Growing evidence shows that adequate fiber intake may benefit your digestion and reduce your risk of chronic disease.
Many of these benefits are mediated by your gut microbiota — the millions of bacteria that live in your digestive system.
However, not all fiber is created equal. Each type has different health effects.
This article explains the evidence-based health benefits of fiber.
What Is Fiber?
Put simply, dietary fiber is a non-digestible carbohydrate found in foods.
It’s split into two broad categories based on its water solubility:
Soluble fiber: Dissolves in water and can be metabolized by the “good” bacteria in the gut.
Insoluble fiber: Does not dissolve in water.
Perhaps a more helpful way to categorize fiber is fermentable versus non-fermentable, which refers to whether friendly gut bacteria can use it or not.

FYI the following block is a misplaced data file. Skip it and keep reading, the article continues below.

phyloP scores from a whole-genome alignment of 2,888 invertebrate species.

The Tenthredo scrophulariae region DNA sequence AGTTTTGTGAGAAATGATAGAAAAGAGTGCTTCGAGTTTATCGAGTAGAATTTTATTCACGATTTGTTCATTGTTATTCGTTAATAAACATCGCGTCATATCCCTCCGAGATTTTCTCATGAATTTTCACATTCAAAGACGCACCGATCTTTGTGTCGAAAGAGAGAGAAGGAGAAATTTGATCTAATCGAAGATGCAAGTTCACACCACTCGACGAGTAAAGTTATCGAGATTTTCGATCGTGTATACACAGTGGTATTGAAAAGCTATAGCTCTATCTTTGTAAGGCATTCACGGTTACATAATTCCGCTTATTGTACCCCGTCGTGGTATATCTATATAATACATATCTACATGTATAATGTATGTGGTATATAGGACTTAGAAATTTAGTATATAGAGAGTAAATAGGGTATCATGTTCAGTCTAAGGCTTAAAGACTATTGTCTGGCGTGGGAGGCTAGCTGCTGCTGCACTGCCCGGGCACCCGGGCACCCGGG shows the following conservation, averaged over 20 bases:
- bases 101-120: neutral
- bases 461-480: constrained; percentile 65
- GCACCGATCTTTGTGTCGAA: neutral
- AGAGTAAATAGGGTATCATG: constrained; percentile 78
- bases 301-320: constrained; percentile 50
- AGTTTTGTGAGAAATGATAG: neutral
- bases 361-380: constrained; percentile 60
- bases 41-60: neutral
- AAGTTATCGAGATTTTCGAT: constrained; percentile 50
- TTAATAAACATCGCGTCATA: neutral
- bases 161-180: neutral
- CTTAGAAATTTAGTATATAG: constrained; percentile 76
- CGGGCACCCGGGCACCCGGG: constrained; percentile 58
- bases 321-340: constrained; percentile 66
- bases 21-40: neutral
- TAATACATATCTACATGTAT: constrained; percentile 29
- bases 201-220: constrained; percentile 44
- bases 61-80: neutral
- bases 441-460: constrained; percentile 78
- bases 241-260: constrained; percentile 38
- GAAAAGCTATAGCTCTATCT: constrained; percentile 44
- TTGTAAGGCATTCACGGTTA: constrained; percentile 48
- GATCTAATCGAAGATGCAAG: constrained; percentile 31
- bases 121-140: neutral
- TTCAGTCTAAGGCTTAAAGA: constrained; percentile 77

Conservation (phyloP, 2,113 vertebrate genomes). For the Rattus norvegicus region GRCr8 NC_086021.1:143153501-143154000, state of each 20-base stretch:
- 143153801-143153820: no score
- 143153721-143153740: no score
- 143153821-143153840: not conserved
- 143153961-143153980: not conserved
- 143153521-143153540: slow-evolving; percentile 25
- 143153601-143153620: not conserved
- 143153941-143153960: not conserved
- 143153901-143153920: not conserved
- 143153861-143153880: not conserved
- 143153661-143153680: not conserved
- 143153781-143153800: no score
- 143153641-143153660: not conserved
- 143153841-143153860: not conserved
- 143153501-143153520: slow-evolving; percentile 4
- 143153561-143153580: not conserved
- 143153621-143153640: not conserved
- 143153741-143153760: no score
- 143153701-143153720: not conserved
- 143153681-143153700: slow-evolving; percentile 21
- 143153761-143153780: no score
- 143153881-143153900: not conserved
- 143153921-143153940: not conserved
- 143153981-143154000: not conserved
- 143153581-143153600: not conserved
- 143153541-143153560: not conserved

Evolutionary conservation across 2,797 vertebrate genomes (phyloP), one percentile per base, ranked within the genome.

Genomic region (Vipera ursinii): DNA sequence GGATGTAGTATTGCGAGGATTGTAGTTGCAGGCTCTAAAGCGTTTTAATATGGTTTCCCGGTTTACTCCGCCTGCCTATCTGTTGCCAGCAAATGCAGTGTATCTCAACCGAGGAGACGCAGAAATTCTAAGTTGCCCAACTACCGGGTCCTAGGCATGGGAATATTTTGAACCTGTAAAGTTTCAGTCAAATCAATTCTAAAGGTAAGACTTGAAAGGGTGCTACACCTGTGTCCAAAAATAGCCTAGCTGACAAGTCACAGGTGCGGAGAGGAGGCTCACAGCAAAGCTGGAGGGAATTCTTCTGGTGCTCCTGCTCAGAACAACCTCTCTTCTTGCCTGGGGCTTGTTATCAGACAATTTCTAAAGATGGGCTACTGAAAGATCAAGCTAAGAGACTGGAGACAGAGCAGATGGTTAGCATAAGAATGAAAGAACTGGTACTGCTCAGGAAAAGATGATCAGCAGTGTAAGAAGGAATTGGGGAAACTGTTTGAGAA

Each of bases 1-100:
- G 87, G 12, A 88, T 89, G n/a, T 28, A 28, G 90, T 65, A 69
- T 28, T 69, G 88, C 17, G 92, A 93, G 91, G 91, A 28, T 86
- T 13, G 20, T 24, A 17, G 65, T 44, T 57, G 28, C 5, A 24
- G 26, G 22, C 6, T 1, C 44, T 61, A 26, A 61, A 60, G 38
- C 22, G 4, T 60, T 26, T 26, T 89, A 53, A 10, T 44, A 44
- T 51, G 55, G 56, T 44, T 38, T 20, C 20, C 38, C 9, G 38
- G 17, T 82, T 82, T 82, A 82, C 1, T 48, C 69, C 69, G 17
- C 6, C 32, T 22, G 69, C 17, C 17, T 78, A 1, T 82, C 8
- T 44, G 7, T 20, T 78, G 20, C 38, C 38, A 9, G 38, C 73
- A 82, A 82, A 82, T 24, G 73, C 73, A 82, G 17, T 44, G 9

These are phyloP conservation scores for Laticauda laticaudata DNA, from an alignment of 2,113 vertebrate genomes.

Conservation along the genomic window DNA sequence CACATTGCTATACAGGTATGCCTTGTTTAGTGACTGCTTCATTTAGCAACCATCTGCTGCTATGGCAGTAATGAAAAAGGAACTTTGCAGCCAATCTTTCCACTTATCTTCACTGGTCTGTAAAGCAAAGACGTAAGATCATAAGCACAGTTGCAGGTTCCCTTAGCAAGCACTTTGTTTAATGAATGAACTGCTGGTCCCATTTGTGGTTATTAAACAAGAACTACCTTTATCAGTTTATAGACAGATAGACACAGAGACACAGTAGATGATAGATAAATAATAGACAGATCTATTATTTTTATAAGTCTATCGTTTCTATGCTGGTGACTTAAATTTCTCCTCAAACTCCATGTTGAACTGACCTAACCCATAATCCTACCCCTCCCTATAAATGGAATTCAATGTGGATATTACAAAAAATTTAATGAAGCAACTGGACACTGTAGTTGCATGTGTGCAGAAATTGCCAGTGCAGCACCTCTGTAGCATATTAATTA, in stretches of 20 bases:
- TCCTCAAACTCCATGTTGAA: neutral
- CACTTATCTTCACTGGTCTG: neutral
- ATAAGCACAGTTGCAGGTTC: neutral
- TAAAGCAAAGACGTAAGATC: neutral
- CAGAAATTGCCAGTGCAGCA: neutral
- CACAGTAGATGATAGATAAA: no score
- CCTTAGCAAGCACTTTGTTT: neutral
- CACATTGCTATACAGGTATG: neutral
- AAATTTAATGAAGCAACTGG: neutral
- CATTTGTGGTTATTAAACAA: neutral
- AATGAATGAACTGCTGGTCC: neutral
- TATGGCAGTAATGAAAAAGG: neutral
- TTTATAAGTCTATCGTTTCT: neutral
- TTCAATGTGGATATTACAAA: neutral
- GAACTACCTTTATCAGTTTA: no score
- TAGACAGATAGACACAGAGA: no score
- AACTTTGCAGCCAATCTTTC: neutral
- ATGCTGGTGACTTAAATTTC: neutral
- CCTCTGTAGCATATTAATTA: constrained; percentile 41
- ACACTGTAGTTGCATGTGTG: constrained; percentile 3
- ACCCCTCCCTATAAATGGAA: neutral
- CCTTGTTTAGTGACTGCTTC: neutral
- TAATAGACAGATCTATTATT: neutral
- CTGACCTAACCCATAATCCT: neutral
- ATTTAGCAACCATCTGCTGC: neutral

It’s important to keep in mind that there are many different types of fiber. Some of them have important health benefits, while others are mostly useless.
There is also a lot of overlap between soluble and insoluble fibers. Some insoluble fibers can be digested by the good bacteria in the intestine, and most foods contain both soluble and insoluble fibers.
Health authorities recommend that men and women eat 38 and 25 grams of fiber per day, respectively.
Fiber Feeds “Good” Gut Bacteria
The bacteria that live in the human body outnumber the body’s cells 10 to 1.
Bacteria live on the skin, in the mouth and in the nose, but the great majority live in the gut, primarily the large intestine (1Trusted Source).
About 500 different species of bacteria live in the intestine, totaling about 100 trillion cells. These gut bacteria are also known as the gut flora.
This is not a bad thing. In fact, there is a mutually beneficial relationship between you and some of the bacteria that live in your digestive system.
You provide food, shelter and a safe habitat for the bacteria. In return, they take care of some things that the human body cannot do on its own.